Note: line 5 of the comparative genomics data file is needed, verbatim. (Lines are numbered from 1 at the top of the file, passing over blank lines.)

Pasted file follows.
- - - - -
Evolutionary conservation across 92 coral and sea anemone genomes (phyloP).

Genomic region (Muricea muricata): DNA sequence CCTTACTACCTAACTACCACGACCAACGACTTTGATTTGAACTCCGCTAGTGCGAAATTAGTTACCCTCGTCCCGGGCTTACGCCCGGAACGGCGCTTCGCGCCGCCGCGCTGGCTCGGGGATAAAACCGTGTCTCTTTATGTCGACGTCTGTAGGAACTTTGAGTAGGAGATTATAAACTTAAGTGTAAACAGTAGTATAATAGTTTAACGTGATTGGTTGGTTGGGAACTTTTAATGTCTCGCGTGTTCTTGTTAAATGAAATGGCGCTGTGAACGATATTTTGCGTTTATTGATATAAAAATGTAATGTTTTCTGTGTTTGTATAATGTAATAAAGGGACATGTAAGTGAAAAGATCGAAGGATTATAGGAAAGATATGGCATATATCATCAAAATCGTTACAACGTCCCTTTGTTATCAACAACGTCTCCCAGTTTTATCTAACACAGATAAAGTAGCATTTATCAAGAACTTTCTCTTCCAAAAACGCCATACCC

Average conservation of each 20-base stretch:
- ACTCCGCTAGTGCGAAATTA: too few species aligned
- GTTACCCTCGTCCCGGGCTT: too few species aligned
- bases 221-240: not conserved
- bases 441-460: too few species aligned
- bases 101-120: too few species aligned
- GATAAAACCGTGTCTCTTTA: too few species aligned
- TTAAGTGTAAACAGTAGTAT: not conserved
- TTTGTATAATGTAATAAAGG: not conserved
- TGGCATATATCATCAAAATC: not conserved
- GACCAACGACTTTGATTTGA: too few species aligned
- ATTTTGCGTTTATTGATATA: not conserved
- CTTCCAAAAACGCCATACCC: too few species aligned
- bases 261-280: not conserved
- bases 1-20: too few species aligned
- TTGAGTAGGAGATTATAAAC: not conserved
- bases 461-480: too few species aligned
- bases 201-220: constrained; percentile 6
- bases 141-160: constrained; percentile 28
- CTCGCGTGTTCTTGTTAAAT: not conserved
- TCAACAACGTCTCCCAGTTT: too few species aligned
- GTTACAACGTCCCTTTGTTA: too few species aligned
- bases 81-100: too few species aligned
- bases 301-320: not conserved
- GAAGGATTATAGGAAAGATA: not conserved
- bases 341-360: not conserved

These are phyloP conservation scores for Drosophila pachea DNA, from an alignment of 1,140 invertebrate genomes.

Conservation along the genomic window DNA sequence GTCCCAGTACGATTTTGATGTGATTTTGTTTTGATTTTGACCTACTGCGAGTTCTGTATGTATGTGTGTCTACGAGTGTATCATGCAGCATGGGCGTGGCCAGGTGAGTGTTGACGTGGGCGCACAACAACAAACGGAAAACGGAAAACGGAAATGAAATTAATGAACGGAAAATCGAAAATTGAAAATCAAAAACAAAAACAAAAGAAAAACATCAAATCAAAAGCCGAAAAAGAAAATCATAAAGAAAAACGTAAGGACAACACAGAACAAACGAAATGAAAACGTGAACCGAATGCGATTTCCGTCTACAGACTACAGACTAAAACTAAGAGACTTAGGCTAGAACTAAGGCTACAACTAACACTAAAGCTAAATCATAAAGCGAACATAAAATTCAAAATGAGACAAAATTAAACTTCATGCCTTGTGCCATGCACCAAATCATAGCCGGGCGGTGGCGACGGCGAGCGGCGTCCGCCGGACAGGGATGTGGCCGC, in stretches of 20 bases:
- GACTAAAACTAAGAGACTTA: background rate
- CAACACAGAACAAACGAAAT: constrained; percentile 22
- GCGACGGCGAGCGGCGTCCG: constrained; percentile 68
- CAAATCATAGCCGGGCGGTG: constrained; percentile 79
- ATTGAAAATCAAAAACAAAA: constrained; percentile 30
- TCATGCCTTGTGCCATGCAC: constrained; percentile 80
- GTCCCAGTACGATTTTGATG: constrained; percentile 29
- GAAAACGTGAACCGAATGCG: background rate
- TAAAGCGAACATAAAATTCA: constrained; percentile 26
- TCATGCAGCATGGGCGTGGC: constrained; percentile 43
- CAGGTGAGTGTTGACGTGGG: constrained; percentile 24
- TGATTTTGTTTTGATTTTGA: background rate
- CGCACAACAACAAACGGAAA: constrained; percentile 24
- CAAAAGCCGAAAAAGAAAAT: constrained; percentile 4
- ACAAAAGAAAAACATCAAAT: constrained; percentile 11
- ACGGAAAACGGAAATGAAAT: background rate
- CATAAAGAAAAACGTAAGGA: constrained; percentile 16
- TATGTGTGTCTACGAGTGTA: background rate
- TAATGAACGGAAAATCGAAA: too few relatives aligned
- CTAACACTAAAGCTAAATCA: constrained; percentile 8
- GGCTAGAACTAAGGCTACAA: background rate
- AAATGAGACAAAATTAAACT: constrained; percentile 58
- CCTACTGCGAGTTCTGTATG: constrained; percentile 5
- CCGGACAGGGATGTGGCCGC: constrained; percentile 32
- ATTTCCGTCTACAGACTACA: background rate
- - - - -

- GTTACCCTCGTCCCGGGCTT: too few species aligned